There was a time in the mid 90s to the early 00s when Chicago was an incredibly prolific and incestuous scene for independent music. Bands freely shared members and put out a lot of material, often as obscure solo or side projects. Even when you thought you had a handle on a relatively well known band like Tortoise, it would turn out that, say, Jeff Parker put out some solo album you've never heard of. Today, though, this kind of cross pollination and proflicacy belongs to the Canadians. It's easy to play "six degrees of separation" with many of the bands since most of them have members who do solo material or serve time in side projects, collaborations, and other bands. Perhaps none of these axes is more tangled and large than the one centered around the Spencer Krug: he is a full time member of Wolf Parade, Sunset Rubdown, and Swan Lake and a sometime member of Frog Eyes...oh, damn, he also had that Fifths Of Seven band, too...
And now he has added Moonface to his deck of cards. Presumably a solo affair, this EP is possibly connected to an obscure 7" put out by Krug's Sunset Rubdown band titled "Introducing Moonface." As if to combat any complaints from fans of his other bands, he not only released this as Moonface but also with a completely honest, literal subtitle: the only instruments used on this 20 minute single track are marimbas and cheap sounding drums.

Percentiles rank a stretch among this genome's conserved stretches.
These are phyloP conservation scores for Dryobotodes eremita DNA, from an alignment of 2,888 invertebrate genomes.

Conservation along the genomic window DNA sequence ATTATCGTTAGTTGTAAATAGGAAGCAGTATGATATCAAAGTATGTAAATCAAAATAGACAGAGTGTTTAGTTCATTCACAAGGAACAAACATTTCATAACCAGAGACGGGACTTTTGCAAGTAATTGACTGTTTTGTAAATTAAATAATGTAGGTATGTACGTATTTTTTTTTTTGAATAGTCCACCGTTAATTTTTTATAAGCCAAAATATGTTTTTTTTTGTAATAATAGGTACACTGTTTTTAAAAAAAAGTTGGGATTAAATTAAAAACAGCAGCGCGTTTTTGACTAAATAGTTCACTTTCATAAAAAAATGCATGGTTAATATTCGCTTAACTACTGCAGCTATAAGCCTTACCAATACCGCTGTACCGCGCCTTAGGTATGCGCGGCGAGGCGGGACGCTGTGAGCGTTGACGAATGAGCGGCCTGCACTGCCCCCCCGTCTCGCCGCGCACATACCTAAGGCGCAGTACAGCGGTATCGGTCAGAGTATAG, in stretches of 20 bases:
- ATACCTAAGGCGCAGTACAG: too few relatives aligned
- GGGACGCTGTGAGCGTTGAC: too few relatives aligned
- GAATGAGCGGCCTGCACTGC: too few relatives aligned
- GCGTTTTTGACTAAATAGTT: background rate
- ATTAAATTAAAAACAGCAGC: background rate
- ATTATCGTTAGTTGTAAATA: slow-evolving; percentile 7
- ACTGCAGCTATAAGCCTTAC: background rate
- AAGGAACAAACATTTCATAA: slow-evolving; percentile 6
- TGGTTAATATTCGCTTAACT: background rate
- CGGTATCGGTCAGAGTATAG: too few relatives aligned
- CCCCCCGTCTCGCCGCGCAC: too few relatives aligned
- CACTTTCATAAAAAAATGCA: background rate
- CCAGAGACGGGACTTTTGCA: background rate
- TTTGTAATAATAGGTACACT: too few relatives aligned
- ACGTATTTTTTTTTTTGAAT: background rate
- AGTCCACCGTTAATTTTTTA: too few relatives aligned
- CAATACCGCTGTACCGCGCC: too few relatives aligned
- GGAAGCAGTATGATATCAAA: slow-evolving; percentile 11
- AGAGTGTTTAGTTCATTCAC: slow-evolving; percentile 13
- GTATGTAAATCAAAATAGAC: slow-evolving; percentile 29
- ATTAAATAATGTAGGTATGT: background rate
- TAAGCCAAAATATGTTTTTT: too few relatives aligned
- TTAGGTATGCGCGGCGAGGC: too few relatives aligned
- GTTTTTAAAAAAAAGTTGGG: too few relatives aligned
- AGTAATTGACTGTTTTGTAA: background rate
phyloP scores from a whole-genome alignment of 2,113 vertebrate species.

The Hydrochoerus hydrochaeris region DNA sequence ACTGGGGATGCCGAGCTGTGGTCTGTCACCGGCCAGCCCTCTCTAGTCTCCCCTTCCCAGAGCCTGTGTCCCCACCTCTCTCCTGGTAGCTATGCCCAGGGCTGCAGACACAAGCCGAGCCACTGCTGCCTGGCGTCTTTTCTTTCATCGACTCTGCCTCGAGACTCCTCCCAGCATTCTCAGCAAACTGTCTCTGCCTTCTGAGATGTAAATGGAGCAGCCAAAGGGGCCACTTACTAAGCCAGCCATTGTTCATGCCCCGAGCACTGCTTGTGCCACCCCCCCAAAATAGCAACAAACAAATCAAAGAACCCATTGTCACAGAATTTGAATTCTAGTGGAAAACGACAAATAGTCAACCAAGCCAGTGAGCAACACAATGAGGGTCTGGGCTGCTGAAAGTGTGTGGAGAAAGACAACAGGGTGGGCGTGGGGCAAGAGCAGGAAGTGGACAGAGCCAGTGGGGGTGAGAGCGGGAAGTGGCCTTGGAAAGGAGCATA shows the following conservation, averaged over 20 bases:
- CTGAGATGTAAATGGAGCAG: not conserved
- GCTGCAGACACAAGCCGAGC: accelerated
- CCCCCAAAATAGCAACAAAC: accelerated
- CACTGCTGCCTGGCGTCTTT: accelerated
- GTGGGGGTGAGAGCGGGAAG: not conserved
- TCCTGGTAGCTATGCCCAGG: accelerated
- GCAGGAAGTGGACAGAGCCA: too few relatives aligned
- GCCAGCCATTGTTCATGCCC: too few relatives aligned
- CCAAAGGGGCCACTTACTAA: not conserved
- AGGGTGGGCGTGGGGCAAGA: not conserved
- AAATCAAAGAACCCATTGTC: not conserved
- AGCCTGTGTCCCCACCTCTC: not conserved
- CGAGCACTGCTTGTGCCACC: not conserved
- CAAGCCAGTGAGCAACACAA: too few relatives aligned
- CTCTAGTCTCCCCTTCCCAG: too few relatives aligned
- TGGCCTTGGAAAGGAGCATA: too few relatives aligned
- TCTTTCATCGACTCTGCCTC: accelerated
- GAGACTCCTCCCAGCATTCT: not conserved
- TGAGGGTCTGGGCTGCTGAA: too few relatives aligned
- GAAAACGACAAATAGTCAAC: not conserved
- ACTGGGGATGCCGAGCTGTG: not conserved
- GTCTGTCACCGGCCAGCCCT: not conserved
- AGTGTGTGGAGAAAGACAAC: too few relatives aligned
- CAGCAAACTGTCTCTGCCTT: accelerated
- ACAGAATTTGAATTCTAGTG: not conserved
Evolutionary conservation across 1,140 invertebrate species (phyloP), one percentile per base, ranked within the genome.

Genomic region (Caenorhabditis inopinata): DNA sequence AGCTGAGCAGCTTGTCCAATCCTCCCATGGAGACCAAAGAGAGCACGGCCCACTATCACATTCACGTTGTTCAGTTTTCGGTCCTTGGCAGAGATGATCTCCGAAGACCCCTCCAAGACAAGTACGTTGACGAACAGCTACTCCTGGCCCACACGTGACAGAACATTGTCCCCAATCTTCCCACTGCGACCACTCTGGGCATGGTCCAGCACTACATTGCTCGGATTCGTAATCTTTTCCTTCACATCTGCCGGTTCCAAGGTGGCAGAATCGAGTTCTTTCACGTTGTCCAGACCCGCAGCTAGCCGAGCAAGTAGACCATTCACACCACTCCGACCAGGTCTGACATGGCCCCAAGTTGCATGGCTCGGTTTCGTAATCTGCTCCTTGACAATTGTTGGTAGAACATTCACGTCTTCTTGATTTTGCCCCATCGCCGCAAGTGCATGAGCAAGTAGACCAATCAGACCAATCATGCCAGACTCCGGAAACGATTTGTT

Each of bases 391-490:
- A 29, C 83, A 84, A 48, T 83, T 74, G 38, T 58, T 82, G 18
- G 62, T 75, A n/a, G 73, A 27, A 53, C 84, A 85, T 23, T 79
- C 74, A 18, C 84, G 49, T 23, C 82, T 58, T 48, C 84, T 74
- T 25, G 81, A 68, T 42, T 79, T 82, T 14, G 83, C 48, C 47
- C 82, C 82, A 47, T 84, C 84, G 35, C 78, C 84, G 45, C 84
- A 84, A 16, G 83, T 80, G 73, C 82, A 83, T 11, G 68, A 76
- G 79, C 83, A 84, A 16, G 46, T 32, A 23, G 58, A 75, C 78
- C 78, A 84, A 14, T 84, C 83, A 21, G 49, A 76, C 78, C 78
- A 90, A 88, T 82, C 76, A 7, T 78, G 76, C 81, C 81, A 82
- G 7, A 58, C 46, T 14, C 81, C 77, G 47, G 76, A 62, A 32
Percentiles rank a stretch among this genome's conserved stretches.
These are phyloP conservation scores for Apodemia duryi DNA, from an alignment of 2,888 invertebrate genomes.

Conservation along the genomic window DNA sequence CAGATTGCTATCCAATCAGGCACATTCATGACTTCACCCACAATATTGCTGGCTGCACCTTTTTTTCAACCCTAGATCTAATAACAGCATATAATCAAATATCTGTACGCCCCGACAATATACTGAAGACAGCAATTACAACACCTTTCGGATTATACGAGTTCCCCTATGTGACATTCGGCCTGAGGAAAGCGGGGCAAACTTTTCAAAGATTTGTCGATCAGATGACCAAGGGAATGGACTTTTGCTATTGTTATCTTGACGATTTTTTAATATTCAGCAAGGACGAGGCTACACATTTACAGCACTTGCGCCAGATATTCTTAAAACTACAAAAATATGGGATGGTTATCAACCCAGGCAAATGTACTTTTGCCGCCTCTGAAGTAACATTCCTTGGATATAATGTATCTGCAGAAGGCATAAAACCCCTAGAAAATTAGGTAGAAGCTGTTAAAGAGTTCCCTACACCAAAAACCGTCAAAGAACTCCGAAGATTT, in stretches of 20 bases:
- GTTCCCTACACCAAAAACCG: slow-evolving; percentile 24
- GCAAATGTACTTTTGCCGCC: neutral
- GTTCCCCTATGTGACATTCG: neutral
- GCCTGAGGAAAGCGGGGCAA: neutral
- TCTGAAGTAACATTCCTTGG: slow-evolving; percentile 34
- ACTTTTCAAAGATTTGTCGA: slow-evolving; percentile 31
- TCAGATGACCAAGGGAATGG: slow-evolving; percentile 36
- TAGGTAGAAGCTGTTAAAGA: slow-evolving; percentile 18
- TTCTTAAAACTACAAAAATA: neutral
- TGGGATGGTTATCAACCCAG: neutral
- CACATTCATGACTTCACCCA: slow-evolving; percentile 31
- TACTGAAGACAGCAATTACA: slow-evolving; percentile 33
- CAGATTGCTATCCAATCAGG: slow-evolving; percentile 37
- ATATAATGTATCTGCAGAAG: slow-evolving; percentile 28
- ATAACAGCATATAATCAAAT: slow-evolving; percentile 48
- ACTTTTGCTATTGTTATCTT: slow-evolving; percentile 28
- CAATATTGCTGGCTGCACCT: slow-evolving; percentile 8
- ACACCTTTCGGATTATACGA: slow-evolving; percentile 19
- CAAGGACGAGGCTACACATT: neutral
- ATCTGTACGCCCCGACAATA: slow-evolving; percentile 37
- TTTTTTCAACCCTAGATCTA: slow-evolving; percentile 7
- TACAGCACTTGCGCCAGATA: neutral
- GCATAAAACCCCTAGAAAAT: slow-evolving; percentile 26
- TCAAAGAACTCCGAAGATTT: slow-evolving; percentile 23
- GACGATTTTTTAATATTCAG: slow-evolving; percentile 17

For fans (I'm tempted to say "scholars," considering how complicated Krug's discography is), the Dreamland EP will be little more than an interesting, inessential experiment. Often artists can produce amazing work within self-imposed limitations, and Krug has proven he is sometimes at his best with little to work with: 'Child-Heart Losers' from Sunset Rubdown's Random Spirit Lover is devastating in its simplicity. But while the long tracks on last year's superb Dragonslayer worked through several sections, focusing on different instruments or atmospheres, this EP is limited to the aforementioned two instruments and is double the length of even that album's longest song.
Unfortunately, Dreamland makes for a monotonous and trying listen for the Krug faithful and a baffling, pointless exercise for non-fans. There aresome good moments here or there during the track's 20 minutes, but there are also too many parts where the same marimba pattern cycles for the 20th time and you wonder if he's putting you on or not. Since this EP was initially a "pay what you want" download in the now standard Radiohead In Rainbows mold, it makes me wonder if this was something Krug dashed off as a personal challenge and thought it was worth releasing as a obscure curio for the hardcore. Even as much as I love Krug, though, I wish he had taken the ideas and sections and turned them into shorter, full fledged songs instead of a rambling, often-outright boring single EP-length track. To be honest, I'm not sure this EP is worth any amount of money. I am sure, however, that it's for the completionist fans only and even they will find little nutrition in it.
2 Poorly Drawn Stars Out Of 5